WASHINGTON — The closest nuclear power plant to tornado-ravaged Joplin, Mo., was singled out weeks before the storm for being vulnerable to twisters.
Inspections triggered by Japan’s nuclear crisis found that some emergency equipment and storage sites at the Wolf Creek nuclear plant in southeastern Kansas might not survive a tornado.
Specifically, plant operators and federal inspectors said Wolf Creek did not secure equipment and vehicles needed to fight fires, retrieve fuel for emergency generators and resupply water to keep nuclear fuel cool as it’s being moved.
Despite these findings, the Nuclear Regulatory Commission concluded that the plan met requirements put in place after the Sept. 11 attacks that are designed to keep the nuclear fuel cool and containment structures intact during an emergency.
Wolf Creek Nuclear Operating Corp., which runs the facility about 150 miles northwest of Joplin, said it would take action to correct the problems.
“The issues affected only one of several (emergency) procedures, so we continue to conclude Wolf Creek meets requirements, the same conclusion we’ve reached for every U.S. plant,” said Scott Burnell, an NRC spokesman.
Wolf Creek, until recently, was one of three nuclear plants placed on a federal watch list in March for safety-related issues.
David Lochbaum, a former nuclear plant engineer who now works on nuclear safety for the advocacy group Union of Concerned Scientists, said the equipment that a tornado could disable is the “backup of backups,” but that potential should raise concern nonetheless.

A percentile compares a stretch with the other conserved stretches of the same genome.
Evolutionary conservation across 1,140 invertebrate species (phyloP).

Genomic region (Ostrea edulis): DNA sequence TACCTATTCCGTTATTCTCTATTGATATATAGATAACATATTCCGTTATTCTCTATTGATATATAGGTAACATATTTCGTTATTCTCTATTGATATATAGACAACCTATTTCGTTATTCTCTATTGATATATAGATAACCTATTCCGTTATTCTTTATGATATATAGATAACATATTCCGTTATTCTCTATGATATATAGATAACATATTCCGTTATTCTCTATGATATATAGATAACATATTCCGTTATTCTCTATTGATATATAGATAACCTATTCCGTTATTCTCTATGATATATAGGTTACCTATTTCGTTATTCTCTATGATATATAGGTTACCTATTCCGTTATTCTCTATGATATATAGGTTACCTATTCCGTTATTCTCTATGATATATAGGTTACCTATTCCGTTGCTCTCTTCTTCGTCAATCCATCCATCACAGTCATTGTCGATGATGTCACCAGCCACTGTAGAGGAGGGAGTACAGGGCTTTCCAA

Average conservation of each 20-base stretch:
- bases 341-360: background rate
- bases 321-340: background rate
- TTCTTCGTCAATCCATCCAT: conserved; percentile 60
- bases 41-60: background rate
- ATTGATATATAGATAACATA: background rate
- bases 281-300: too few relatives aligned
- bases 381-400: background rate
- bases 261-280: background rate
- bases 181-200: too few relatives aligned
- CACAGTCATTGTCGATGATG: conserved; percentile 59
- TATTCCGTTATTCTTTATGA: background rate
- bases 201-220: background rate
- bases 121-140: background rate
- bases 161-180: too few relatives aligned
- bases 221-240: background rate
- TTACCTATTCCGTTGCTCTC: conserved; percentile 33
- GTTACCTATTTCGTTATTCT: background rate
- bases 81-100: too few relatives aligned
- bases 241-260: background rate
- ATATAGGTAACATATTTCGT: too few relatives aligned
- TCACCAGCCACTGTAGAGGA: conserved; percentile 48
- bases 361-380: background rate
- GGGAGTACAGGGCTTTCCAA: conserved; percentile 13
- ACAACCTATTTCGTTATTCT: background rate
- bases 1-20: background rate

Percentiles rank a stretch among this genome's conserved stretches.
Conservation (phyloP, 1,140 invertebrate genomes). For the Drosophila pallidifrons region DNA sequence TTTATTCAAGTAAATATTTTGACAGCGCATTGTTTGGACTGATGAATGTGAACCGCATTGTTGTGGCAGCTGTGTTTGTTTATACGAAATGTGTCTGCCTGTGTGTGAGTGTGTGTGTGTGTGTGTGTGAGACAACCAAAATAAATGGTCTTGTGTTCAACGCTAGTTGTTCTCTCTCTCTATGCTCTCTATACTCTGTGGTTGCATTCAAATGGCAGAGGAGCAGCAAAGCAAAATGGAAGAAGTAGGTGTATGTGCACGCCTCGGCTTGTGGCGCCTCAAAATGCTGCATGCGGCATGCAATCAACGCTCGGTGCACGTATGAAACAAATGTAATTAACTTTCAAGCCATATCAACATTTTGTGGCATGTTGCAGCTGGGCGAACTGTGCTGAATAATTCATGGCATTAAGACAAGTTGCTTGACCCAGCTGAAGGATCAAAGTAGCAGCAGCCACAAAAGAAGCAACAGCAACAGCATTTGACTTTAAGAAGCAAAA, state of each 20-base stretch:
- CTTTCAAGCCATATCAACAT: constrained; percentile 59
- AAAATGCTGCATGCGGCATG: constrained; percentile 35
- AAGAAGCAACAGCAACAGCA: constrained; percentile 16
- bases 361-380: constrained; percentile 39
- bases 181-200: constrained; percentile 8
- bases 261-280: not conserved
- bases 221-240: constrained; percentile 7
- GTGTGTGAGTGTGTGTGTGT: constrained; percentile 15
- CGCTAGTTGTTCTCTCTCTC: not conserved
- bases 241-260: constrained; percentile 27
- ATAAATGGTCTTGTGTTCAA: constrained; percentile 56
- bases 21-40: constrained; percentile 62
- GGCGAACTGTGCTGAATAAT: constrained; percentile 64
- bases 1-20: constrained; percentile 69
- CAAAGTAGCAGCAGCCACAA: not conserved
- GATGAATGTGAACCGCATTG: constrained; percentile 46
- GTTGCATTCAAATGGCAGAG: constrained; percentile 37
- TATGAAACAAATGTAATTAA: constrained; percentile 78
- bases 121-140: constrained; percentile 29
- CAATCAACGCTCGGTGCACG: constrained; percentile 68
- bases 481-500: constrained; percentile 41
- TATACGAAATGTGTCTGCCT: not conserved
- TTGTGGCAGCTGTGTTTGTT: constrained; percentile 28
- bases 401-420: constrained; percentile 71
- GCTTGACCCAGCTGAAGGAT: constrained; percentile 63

“It’s kind of nuclear safety 101,” Lochbaum said. “It’s kind of stupid for it to be there, where it could help with a tornado, and a tornado takes it out.”
Already this year, tornadoes have knocked out power to nuclear power plants in Alabama and Virginia, exposing vulnerabilities.
Storms disabled Browns Ferry sirens
At Browns Ferry in Alabama, storms disabled sirens, meaning that police and emergency personnel would have had to use telephones and loudspeakers in a crisis.
At the Surry Power Station in Virginia, documents obtained by The Associated Press show that a tornado destroyed a fuel tanker used to refuel backup generator.
Those instances, along with the situation at Wolf Creek, highlight a larger problem at the nation’s 104 nuclear reactors: While reactors and safety systems are designed to withstand a worst-case earthquake, flood, or tornado, that doesn’t necessarily mean all emergency equipment or the buildings that house such equipment are disaster proof.
Wolf Creek’s location in Tornado Alley means that it was designed to handle the maximum tornadoes possible for the United States, with wind speeds up to 360 miles per hour and a maximum rotational speed of 290 miles per hour.
Tornadoes recently forced the Browns Ferry Nuclear Plant near Athens, Ala., to shut down after severe weather wrecked transmission lines and created problems for a plant in Tennessee.
The storms also disrupted siren systems that alert residents living near nuclear power plants to trouble. The sirens, which are connected to the electrical grid, failed during a blackout. TVA officials said they are in the process of adding sirens that have battery backups, meaning they would work even during a power outage.
At one point, only 12 of 100 sirens in the communities surrounding Browns Ferry worked. A similar problem occurred in the region surrounding the Sequoyah Nuclear Plant in Soddy-Daisy, Tenn., which lost 36 of its 108 sirens.